Bautista-Perez et al v. Gonzales et al

Filing 150

ORDER re Hearing on 145 MOTION to Dismiss Plaintiffs' Second Amended Complaint. Signed by Judge Thelton E. Henderson on 7/15/10. (tehlc4, COURT STAFF) (Filed on 7/15/2010)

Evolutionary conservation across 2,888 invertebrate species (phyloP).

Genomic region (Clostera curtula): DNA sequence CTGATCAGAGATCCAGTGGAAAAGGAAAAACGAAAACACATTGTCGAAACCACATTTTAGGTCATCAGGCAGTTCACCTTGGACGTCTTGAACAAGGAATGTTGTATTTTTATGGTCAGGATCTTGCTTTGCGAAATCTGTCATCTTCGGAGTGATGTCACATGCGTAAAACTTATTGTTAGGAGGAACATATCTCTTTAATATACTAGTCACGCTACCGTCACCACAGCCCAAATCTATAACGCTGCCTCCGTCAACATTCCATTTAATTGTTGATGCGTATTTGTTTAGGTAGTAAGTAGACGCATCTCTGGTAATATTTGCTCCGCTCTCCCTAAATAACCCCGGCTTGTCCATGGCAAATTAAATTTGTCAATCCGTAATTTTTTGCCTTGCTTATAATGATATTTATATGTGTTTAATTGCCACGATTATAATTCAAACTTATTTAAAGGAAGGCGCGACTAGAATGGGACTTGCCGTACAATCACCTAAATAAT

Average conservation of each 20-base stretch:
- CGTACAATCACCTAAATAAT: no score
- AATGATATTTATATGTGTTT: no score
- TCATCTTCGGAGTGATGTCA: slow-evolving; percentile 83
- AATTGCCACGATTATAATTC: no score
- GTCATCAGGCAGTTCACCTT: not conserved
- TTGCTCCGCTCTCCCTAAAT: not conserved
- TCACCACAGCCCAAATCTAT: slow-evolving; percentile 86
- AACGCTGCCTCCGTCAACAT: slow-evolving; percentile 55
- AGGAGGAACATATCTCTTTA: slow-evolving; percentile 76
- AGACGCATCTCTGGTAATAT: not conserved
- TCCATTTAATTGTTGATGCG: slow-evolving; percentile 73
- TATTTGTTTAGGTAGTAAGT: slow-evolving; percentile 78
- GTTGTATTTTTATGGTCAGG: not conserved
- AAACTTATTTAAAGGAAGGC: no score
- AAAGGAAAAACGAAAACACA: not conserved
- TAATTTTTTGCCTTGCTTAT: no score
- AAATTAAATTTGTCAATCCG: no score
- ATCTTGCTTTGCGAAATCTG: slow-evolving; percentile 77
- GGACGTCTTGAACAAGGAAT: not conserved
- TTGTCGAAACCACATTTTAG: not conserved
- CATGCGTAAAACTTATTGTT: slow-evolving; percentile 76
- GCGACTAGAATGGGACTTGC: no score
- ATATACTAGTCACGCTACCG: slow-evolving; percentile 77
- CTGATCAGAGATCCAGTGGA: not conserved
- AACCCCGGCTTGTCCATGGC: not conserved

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Bautista-Perez et al v. Gonzales et al Doc. 150 1 2 3 4 5 6 7 8 9 10 v. IN THE UNITED STATES DISTRICT COURT FOR THE NORTHERN DISTRICT OF CALIFORNIA JOSE BAUTISTA-PEREZ, et al., Plaintiffs, NO. C07-4192 TEH ORDER RE HEARING ON MOTION TO DISMISS SECOND AMENDED COMPLAINT ERIC H. HOLDER, Jr., Attorney General of the United States, and JANET NAPOLITANO, Secretary of Homeland Security, Defendants. United States District Court 11 For the Northern District of California 12 13 This matter is scheduled for hearing on Monday, July 19, 2010, at 10:00am, on 14 Defendants' motion to dismiss Plaintiffs' second amended complaint. The parties shall be 15 prepared to address the following questions at the motion hearing: 16 17 For Defendants 18 1. 19 20 21 22 23 24 25 26 27 28 Although the final rule published in the Federal Register explains that the biometric fee "also covers costs associated with the use of the collected biometrics for FBI and other background checks," 72 Fed. Reg. 29851, 29857 (May 30, 2007), the language in the Code of Federal Regulations continues to provide that the fee "will be charged for any individual who is required to have biometric information captured in connection with an application or petition for certain immigration and naturalization benefits." 8 C.F.R. 103.7(b)(1) (emphasis added). The definition of capture is, as Plaintiffs argue, "the act of recording in a permanent file," which would not encompass the act of re-accessing previously captured biometric data. How, then, can 103.7(b)(1) be reconciled with the interpretation advanced by Defendants and in the final rule? 1 2. 2 3 4 5 6 7 Even if Plaintiffs were to concede that background checks constitute a "necessary service" for which fees can be charged under section 549, Plaintiffs contend that they are charged for a service they do not receive: although the $80 fee accounts for the cost of collecting biometrics and conducting background checks, only half of these services are performed for them. What is USCIS's authority for charging the fee in this manner? 8 For Plaintiffs 9 3. 10 You argue that the "issues of whether these biometric services fees are necessary, correspond to actual biometric services, and are related to the TPS program are fact issues, subject to discovery." Opp'n at 1. However, the parties appear to agree on the factual landscape: USCIS charges a $80 biometric services fee to conduct background checks (or have the FBI conduct background checks) with previously collected biometric data. What fact issues will bear on the legality of this practice? United States District Court 11 For the Northern District of California 12 13 14 15 16 4. 17 18 19 20 21 5. 22 23 24 25 26 27 28 Do you concede that it is necessary for USCIS to conduct criminal background checks on those applying and reapplying for TPS, in light of the criminal bars to obtaining the status that appear in the statute? If so, is the performance of background checks not a "necessary service" within the meaning of section 549? You argue that the reuse of previously collected biometric data to conduct background checks is unlawful because it is not a "biometric service." Even if you are correct about the definition of "biometric service," might the fee still be lawful because section 549 also authorizes a fee for "other necessary services"? 2 1 For Both Parties 2 6. 3 4 5 6 7 8 9 7. 10 If the Court concluded that the biometric services fee complies with section 549, would that determination also dispose of Plaintiffs' claim under the Administrative Procedure Act? Leave to amend is liberally granted upon dismissal of a complaint on a 12(b)(6) motion. If the second amended complaint is dismissed because the Court concludes that USCIS can charge the $80 biometric services fee when previously collected biometric data is reused for background checks, what would Plaintiffs plead in a third amended complaint that would survive another motion to dismiss? Defendants, on what basis do you argue that leave to amend should be denied? United States District Court 11 For the Northern District of California 12 13 IT IS SO ORDERED. 14 15 Dated: 7/15/10 16 17 18 19 20 21 22 23 24 25 26 27 28 3 THELTON E. HENDERSON, JUDGE UNITED STATES DISTRICT COURT

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